After four years Edgar Wright returns to the directing chair with Baby Driver. The film could best be described as Heat meets Drive in La La Land. Wright introduced the World Premiere at South By Southwest by describing the power of music and how he had the idea that one song could drive an entire movie. From that concept Baby Driver was born and it is a brilliant, thrilling ride.
Ansel Elgort (Fault in Our Stars) plays Baby, the driver who can never be found without headphones in and one of his lucky iPods blaring into his ears. The opening scene shows Elgort behind the wheel dropping off the day’s group of burglars consisting of Jon Hamm, Elza Gonzalez and Jon Bernthal. The opening scene goes from zero to 60 in a millisecond and we feel the musicality and pacing immediately. The action scenes and gun fights are brilliantly choreographed to the music in Baby’s ears. It is fascinating, gorgeous and mesmerizing to watch.
As Baby gets the crew out of the sticky situation and back to safety we meet Kevin Spacey’s character Doc, the mastermind of this heist operation. We learn that Baby is being forced to be his driver and we get a glimpse into Baby’s tragic back story and why music is so important to him.
The cast of Baby Driver is a huge step up for Wright. Wright hadn’t worked with a single actor in this film and that was a big change up from his previous work. Elgort shows a true star presence as the reserved, stoic Baby but still comes off like a bad ass. When we meet Deborah played by Lily James, we see the heart of this film come out and Elgort and James shine on screen together.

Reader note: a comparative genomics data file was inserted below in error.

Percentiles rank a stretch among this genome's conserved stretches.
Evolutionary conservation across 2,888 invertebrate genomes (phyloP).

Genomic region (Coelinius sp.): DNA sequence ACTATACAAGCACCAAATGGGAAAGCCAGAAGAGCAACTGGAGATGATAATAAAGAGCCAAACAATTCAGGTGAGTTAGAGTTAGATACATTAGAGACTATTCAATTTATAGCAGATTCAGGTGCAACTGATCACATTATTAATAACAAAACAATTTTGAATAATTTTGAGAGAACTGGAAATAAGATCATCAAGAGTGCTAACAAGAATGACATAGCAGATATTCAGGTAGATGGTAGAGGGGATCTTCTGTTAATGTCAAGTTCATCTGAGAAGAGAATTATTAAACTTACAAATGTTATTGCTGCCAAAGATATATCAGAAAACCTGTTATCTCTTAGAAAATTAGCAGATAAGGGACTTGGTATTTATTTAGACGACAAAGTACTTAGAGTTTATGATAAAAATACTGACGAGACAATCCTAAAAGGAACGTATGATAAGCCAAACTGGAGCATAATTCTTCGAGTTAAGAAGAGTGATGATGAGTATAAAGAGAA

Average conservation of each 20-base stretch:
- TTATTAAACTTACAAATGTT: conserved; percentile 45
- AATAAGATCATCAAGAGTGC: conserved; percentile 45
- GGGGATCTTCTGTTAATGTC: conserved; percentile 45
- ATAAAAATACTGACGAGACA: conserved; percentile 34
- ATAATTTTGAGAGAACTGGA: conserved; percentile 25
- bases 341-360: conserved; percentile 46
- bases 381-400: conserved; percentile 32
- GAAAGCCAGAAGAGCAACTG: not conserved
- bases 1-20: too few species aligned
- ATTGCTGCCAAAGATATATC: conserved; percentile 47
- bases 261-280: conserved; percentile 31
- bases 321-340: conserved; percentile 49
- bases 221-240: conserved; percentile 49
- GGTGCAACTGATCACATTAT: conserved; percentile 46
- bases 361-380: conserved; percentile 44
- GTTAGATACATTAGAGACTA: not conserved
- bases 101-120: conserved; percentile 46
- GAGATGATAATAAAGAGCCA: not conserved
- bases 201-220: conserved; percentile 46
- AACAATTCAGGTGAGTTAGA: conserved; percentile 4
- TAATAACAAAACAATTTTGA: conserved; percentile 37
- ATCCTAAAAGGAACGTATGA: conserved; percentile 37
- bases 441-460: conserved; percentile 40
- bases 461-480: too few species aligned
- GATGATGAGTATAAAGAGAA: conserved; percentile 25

Spacey is wonderful as the chess master Doc, Hamm is perfect as the burglar Buddy and Jamie Foxx is a force as the despicable, rebellious Bats.
Edgar Wright has always made fun movies. Shaun of the Dead, Hot Fuzz, Scott Pilgrim vs the World and The World’s End all share his light-hearted way of telling a ridiculous melodramatic story with quick cuts, witty dialogue and comedic timing. Baby Driver is the first film Wright wrote entirely on his own and feels like a different film. It truly is a momentous effort to accomplish. There are clear references and influences from films like The Driver and Heat, but also we get the familiarity and joy of Wright’s touch. This is a full-on heist movie made with the exquisite eye and talent of Wright.
With Wright’s films he has always gone above and beyond in ambitious fashion. What results is that he is one of the greatest auteurs of this generation. Baby Driver was Wright taking his game to the next level. While time will tell if it can become as iconic as Shaun of the Dead or Scott Pilgrim, but this is definitely the best film he has ever made.